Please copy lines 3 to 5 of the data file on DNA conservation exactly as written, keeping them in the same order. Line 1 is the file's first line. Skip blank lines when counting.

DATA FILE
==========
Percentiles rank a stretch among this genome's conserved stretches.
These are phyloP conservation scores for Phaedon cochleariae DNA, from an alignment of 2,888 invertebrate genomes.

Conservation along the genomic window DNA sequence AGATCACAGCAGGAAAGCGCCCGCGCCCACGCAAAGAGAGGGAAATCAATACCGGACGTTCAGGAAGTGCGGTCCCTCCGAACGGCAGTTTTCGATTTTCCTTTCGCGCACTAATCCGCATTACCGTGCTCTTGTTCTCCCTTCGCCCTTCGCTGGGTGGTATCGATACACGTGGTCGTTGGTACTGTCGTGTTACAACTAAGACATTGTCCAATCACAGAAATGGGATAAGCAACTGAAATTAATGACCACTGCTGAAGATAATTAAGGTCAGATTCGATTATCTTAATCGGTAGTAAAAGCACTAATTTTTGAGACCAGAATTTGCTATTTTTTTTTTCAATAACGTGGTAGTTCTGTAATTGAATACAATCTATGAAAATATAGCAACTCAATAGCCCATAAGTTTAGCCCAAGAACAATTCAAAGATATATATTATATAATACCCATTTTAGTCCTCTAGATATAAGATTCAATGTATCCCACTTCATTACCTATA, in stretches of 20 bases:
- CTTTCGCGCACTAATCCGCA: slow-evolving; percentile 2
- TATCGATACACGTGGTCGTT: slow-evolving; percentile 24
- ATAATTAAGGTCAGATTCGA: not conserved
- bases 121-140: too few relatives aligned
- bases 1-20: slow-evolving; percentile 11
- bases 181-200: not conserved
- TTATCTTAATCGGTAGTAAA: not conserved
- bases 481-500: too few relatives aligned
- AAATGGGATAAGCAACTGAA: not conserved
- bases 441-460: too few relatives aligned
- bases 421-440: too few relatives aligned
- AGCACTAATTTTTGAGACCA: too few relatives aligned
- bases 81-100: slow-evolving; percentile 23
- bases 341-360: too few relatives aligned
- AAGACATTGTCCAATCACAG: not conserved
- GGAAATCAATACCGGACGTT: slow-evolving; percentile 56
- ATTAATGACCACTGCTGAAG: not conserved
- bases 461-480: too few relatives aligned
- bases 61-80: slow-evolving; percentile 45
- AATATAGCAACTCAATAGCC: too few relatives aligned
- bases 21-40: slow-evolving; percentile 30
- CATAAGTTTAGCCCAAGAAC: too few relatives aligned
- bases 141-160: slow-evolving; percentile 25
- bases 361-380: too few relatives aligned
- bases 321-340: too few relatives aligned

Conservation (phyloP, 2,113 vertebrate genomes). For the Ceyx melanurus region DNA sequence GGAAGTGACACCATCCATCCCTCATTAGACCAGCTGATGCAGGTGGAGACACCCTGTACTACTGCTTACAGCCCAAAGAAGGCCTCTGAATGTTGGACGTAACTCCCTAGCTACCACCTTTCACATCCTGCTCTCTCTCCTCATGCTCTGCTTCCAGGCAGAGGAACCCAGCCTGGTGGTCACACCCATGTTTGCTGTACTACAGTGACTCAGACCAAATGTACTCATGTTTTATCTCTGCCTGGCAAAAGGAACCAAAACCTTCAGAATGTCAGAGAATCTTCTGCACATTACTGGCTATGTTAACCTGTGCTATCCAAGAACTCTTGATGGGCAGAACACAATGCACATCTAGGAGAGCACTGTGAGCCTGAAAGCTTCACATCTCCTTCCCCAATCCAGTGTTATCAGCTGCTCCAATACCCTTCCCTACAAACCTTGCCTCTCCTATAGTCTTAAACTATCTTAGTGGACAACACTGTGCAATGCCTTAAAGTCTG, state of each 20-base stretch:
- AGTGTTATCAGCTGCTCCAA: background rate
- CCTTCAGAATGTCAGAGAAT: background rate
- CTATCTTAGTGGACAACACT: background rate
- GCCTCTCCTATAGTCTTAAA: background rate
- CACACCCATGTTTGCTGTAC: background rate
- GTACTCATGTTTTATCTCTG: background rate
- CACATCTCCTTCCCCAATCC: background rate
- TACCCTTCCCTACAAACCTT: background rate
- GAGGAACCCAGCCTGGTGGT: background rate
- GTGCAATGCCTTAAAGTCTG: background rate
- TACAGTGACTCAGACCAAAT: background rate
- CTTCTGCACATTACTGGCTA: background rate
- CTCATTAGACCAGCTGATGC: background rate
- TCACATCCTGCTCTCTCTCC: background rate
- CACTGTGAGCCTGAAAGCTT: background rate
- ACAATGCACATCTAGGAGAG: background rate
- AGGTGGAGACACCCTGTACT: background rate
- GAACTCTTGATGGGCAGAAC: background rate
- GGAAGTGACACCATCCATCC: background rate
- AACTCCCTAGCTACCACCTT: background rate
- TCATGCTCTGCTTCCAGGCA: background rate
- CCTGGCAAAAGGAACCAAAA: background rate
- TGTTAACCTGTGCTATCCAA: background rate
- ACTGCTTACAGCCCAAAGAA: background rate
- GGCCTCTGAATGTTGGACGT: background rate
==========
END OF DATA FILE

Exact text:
Conservation along the genomic window DNA sequence AGATCACAGCAGGAAAGCGCCCGCGCCCACGCAAAGAGAGGGAAATCAATACCGGACGTTCAGGAAGTGCGGTCCCTCCGAACGGCAGTTTTCGATTTTCCTTTCGCGCACTAATCCGCATTACCGTGCTCTTGTTCTCCCTTCGCCCTTCGCTGGGTGGTATCGATACACGTGGTCGTTGGTACTGTCGTGTTACAACTAAGACATTGTCCAATCACAGAAATGGGATAAGCAACTGAAATTAATGACCACTGCTGAAGATAATTAAGGTCAGATTCGATTATCTTAATCGGTAGTAAAAGCACTAATTTTTGAGACCAGAATTTGCTATTTTTTTTTTCAATAACGTGGTAGTTCTGTAATTGAATACAATCTATGAAAATATAGCAACTCAATAGCCCATAAGTTTAGCCCAAGAACAATTCAAAGATATATATTATATAATACCCATTTTAGTCCTCTAGATATAAGATTCAATGTATCCCACTTCATTACCTATA, in stretches of 20 bases:
- CTTTCGCGCACTAATCCGCA: slow-evolving; percentile 2
- TATCGATACACGTGGTCGTT: slow-evolving; percentile 24